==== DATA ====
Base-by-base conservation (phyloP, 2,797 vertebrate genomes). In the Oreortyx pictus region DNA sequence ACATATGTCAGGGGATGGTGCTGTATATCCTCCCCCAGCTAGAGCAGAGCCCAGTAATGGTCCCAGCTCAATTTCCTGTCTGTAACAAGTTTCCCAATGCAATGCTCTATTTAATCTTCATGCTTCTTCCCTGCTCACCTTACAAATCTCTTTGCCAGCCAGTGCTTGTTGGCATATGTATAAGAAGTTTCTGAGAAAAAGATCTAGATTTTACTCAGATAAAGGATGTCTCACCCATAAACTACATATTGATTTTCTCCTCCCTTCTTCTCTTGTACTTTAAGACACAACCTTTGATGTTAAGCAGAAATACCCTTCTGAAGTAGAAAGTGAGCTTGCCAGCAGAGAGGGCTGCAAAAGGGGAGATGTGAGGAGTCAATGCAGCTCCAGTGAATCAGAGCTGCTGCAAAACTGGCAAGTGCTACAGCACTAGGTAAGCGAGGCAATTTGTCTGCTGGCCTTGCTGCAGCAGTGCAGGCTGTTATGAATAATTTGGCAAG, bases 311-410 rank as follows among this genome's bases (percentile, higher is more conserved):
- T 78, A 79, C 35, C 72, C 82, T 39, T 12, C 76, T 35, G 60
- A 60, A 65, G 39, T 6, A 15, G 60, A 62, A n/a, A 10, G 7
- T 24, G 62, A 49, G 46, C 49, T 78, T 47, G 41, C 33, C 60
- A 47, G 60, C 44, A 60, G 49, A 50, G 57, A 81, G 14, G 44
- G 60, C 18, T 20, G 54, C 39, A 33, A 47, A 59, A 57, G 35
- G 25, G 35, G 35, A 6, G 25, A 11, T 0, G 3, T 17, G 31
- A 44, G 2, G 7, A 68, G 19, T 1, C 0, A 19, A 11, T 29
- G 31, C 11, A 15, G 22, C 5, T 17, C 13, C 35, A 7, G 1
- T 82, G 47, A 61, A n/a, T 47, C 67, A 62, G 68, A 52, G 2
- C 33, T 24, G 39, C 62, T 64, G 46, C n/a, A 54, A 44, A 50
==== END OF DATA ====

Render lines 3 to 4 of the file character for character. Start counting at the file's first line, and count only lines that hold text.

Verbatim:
- A 60, A 65, G 39, T 6, A 15, G 60, A 62, A n/a, A 10, G 7
- T 24, G 62, A 49, G 46, C 49, T 78, T 47, G 41, C 33, C 60